Type the following command in order to capture the installed web server – its version, the configuration index files, the HTTP server options and a list of other useful details.
nikto –h http://192.168.0.11
The –h flag is used to specify the host.
We’ll use Nmap as a simple banner grabber which connects to an open TCP port and prints out anything sent by the listening service within a couple of seconds
Type following command which will grab banner for the SSH service running on port 22 in the remote host.
nmap –sV –p22 192.168.0.11
The -sV flag prints out the version of the running service.
From the above screenshot, you can read the SSH service and its version, fetched by NMAP as “OpenSSH 7.6p1 Ubuntu 4ubuntu0.3”
Dmitry (Deepmagic Information Gathering Tool) has the ability to gather as much information as possible about a host. Base functionality is able to gather possible subdomains, email addresses, uptime information, tcp port scan, whois lookups, and many more.
The –pb flag is used to grab the banner for all the open-ports of the remote host.
Fire the following command to grab the banners of the running services.
dmitry –pb 192.168.0.11
Banner Grabbing over Burpsuite
While performing an attack or a penetration test, we all use burp suite somewhere or the other, but does it help us to identify the target’s web server?
Yes, we can simply grab the server’s information through the response generated by the repeater.
From the below screenshot you can see that I’ve sent the interpreted request into the repeater. As soon as I hit the send button, the response will be executed and on the right-hand side you will get the captured server details as Apache/2.4.29 (Ubuntu)
Banner Grabbing using Netcraft
Netcraft is one of the most operatable information gathering web-interface which help us to check the technologies and the infrastructure of the web-applications.
So I’ll be using a demo website over Netcraft in order to grab some service banners and capture all the possible information.
From the above image, you can see that I have grabbed the Hosting History of testphp.vulnweb.com, which shows up the IP addresses, the operating systems and the webservers along with their last seen.
Banner Grabbing through Browser Extensions
Sometimes it’s a bit time consuming while grabbing banners of multiple web applications. Thus in order to make our work faster, we will be setting up some browser extensions that will help us to capture the server information with their version numbers, the running operating systems and the other frameworks that drive up the web applications.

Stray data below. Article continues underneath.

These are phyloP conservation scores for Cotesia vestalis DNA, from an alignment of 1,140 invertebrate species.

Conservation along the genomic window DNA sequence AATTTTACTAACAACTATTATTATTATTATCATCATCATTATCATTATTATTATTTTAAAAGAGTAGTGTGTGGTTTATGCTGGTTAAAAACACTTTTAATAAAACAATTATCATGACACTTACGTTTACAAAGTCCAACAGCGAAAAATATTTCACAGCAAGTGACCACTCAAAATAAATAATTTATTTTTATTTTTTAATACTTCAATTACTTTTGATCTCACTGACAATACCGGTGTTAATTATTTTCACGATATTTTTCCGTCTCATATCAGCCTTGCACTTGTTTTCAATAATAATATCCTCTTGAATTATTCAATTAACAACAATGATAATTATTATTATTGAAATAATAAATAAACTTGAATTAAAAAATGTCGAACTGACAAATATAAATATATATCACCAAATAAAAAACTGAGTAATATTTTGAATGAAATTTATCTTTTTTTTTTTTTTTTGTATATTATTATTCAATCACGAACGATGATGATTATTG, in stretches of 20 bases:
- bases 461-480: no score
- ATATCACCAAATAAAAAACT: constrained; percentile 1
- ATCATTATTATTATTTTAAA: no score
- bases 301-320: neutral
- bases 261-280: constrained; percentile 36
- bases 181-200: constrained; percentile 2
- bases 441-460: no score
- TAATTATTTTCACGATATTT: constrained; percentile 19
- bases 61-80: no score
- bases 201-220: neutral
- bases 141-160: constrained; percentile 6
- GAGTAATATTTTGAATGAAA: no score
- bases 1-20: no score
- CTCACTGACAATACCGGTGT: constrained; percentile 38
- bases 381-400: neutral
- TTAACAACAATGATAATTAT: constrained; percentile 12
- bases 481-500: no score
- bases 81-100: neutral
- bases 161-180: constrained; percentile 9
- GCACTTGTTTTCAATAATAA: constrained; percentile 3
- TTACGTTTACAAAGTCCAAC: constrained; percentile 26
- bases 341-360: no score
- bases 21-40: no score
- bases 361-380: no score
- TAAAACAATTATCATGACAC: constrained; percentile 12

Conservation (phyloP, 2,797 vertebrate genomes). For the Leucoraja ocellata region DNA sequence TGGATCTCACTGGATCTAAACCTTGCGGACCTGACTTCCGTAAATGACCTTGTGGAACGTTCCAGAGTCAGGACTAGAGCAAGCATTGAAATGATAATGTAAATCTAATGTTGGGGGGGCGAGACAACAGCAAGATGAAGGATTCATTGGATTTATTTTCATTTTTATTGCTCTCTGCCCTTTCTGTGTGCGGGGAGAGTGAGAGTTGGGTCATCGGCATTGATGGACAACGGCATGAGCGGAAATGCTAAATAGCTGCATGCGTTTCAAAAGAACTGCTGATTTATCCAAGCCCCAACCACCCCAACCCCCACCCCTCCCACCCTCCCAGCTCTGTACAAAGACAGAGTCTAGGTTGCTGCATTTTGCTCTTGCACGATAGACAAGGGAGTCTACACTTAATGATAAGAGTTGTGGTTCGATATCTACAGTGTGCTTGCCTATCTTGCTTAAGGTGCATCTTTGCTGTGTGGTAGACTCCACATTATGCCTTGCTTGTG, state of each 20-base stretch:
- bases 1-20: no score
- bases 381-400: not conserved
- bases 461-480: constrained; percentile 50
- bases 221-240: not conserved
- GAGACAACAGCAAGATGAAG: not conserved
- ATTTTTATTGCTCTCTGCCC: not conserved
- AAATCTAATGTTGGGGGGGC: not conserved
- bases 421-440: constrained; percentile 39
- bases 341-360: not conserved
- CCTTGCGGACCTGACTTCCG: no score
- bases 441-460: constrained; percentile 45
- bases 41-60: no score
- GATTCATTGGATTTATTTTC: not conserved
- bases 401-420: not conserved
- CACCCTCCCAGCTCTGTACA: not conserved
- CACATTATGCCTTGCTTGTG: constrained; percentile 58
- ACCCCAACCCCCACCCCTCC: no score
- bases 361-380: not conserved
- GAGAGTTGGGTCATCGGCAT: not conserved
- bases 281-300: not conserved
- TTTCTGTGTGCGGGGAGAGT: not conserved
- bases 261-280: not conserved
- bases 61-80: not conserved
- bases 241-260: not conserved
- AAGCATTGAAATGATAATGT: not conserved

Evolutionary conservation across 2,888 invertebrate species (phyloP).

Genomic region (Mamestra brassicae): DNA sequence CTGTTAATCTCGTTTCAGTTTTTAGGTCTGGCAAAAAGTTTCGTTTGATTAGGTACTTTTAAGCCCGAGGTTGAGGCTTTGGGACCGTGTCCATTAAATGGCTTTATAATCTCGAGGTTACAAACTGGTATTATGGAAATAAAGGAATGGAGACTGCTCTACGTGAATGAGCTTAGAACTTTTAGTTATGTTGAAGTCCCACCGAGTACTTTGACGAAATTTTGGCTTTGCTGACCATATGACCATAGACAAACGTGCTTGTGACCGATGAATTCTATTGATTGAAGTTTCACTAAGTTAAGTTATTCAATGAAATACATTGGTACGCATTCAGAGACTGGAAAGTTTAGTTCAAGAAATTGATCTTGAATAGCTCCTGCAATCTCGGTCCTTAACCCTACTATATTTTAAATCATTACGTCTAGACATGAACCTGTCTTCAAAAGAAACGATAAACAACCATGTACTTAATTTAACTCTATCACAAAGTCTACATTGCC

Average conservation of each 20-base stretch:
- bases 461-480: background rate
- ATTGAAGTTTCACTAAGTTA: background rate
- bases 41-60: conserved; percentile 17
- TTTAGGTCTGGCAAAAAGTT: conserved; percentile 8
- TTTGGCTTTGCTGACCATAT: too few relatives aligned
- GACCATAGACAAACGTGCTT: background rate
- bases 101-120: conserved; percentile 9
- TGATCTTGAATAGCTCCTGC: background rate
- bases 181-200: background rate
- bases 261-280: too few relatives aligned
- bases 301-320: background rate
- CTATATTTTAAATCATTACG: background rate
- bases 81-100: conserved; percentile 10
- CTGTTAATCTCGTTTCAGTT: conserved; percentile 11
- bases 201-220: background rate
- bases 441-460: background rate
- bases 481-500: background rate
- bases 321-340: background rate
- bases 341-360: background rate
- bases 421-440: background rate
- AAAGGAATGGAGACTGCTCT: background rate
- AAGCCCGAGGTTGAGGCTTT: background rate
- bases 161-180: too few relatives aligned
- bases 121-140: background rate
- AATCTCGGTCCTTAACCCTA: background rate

Wappalyzer is a free browser extension available for both Mozilla Firefox and Google Chrome. It helps us to check the technologies of the web-application, majorly the server with its version and the framework running on it. You can add this extension in your browser from here.
From the above image you can see that, we have easily captured “Apache 2.2.0” as the server, “PHP 5.3.10” as the programming language and “Ubuntu and Fedora” as the running operating systems.
HTTP Header Live
This extension gives us the power to capture the ongoing HTTP Requests before they are sent to the server.
Therefore we are going to garb some server banners through this HTTP Header extension. You can add it in your browser from here.
From the below image you can see that, as soon as I capture the HTTP request, I was presented with the target’s information containing the server and the operating system banners i.e. Apache/2.4.29 (Ubuntu)
Banner Grabbing using ID Serve
ID Server is a free and a general-purpose Internet server identification utility which helps us to grab the banner of a remote host. You can download the tool from here.
Just enter the target’s website URL and hit the “Query This Server” button. And there it goes, it dumps everything it could, including the IP addresses, open ports, cookie and the server information.
Author: Chiragh Arora is a passionate Researcher and Technical Writer at Hacking Articles. He is a hacking enthusiast. Contact here